Description:Roman fort at Bainbridge. Excavated by Droop for Leeds University in 1928-29 and 1931. (1) Excavated by Wade in 1950-1953. (2-3) Excavated by B R Hartley from 1956-69. (4) Founded as a timber-built fort by Agricola (c.80 AD), and converted to stone during the Antonine-Severan period (139-211 AD). It continued in use until burnt down, presumably in AD 367-8. Later phases of internal buildings indicate industrial activity here in the late C4th. Below the fort and to the east were "many traces of houses" indicating a possible vicus here. (5) The fort, which is generally in poor condition, is situated on the summit of a natural ridge at a height of approximately 800 feet OD. It is surrounded by a ditch with outer ramparts to the north and west. The east and south gates are clearly visible but the north and west are ill-defined. Disturbed, hummocky ground to the east contains a fragment of walling and traces of scarping but no distant remains of the vicus or annex reported by Droop are visible. Sloping ground to the north of the fort contains a number of terrace-ways probably for comparatively recent cultivation. The area within the fort shows signs of excavation but apart from fragments of walling no coherent remains are visible. Outside the western rampart is a small circular enclosure 4.0m in diameter formed by a turf covered bank 0.2m high; its purpose is obscure. Re-surveyed at 1:2500. (6) The name of 'VIROSIDVM'? was accepted for the 4th edition of the Romano-British Map. (7) Bainbridge Roman fort was previously believed to be an Agricolan foundation. It is now thought, on the basis of pottery dating, to have been constructed in the later Flavian period. If this was so, an Agricolan fort may have existed nearby. (8) The fort is a slight parallelogram enclosing 2.63 acres (1.06ha). A photograph by St Joseph of the site shows the via principalis, the outlines of internal buildings and the defences which include an elaborate ditch system barring access to the fort from the west. A fortified enclosure is also visible attached to the east end of the fort, which encloses buildings including a possible bath-house. This enclosure was first built in the Severan period and must be the bracchium caementicium ('stone-built outwork') referred to in an inscription of 205-8 A.D. (9) Scheduled as Roman Camp, Bracchium. (10-11) Bainbridge Roman Fort and Annexe (VIROSIDUM). The fort and its annexe at Bainbridge were surveyed at 1:500 between February and April 1994 by RCHME, Newcastle office. The fort was first excavated by Kirk and Collingwood in 1925-6, then by Droop for Liverpool University in 1928-29 and 1931. Under lease to Leeds University, further excavations were directed by Wade in 1950-53 and by Hartley annually from 1956 to 1969. Almost no stonework is visible within the fort, although the fort platform survives to a maximum height of 3.90m. A single ditch surrounds the north, east and south sides, while on the west side there are the intermittent remains of five ditches. The scarps in the interior of the fort are likely to be almost exclusively the result of C20th excavations. The fort annexe is not as well preserved as the fort itself, but is still clearly visible. It is of slightly irregular shape and measures 99m north to south by 73m east to west at its greatest, between the crests of the ramparts. Traces of a single ditch survive on the east side, where there is also probably a single entrance. The interior is marked by low amorphous scarps. The circular enclosure noted by Source 8 is probably the remains of a post-medieval sheep shelter. The cultivation terraces described by the same Source have been recorded as a separate monument, SD 99 SW 247. The western ditches of the fort are overlain by two probable medieval pillow mounds, SD 99 SW 246. A full archive report has been prepared for the survey. (12) Revised scheduling. (13) MORPH reference. (14) Analysis of the faunal remains from excavations at the site in the 1960's and 1970's. (15) The metal working debris was examined, and concluded that iron smithing, assaying for precious metals and casting copper alloy were all taking place in the central area of the fort during the C4th AD. (16)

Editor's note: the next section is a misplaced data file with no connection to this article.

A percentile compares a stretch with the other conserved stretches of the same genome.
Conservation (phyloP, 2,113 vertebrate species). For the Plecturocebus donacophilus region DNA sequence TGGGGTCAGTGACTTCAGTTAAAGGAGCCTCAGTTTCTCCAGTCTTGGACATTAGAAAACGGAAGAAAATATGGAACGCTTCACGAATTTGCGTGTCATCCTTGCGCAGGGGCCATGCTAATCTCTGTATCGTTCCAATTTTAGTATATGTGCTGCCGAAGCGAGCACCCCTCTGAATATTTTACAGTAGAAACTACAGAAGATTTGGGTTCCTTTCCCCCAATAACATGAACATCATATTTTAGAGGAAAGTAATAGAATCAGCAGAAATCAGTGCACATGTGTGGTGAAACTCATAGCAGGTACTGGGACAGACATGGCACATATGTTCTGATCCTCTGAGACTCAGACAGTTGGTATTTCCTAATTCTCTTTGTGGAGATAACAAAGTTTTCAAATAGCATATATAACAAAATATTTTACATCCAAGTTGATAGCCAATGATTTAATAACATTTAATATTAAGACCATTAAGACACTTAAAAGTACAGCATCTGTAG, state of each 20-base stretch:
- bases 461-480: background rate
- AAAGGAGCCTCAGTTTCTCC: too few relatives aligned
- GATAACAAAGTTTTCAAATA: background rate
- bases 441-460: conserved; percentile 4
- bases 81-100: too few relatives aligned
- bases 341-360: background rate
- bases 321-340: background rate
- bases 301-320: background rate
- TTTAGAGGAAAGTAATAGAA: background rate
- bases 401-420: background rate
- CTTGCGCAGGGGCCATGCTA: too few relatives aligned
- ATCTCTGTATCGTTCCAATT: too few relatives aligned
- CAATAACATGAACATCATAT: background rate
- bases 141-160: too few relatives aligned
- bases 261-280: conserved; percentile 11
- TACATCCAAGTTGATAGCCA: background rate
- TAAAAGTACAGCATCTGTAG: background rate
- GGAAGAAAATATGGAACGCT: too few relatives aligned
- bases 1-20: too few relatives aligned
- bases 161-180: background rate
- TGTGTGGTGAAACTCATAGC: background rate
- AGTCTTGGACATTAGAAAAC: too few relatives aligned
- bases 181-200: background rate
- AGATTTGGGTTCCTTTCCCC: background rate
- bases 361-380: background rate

County:North Yorkshire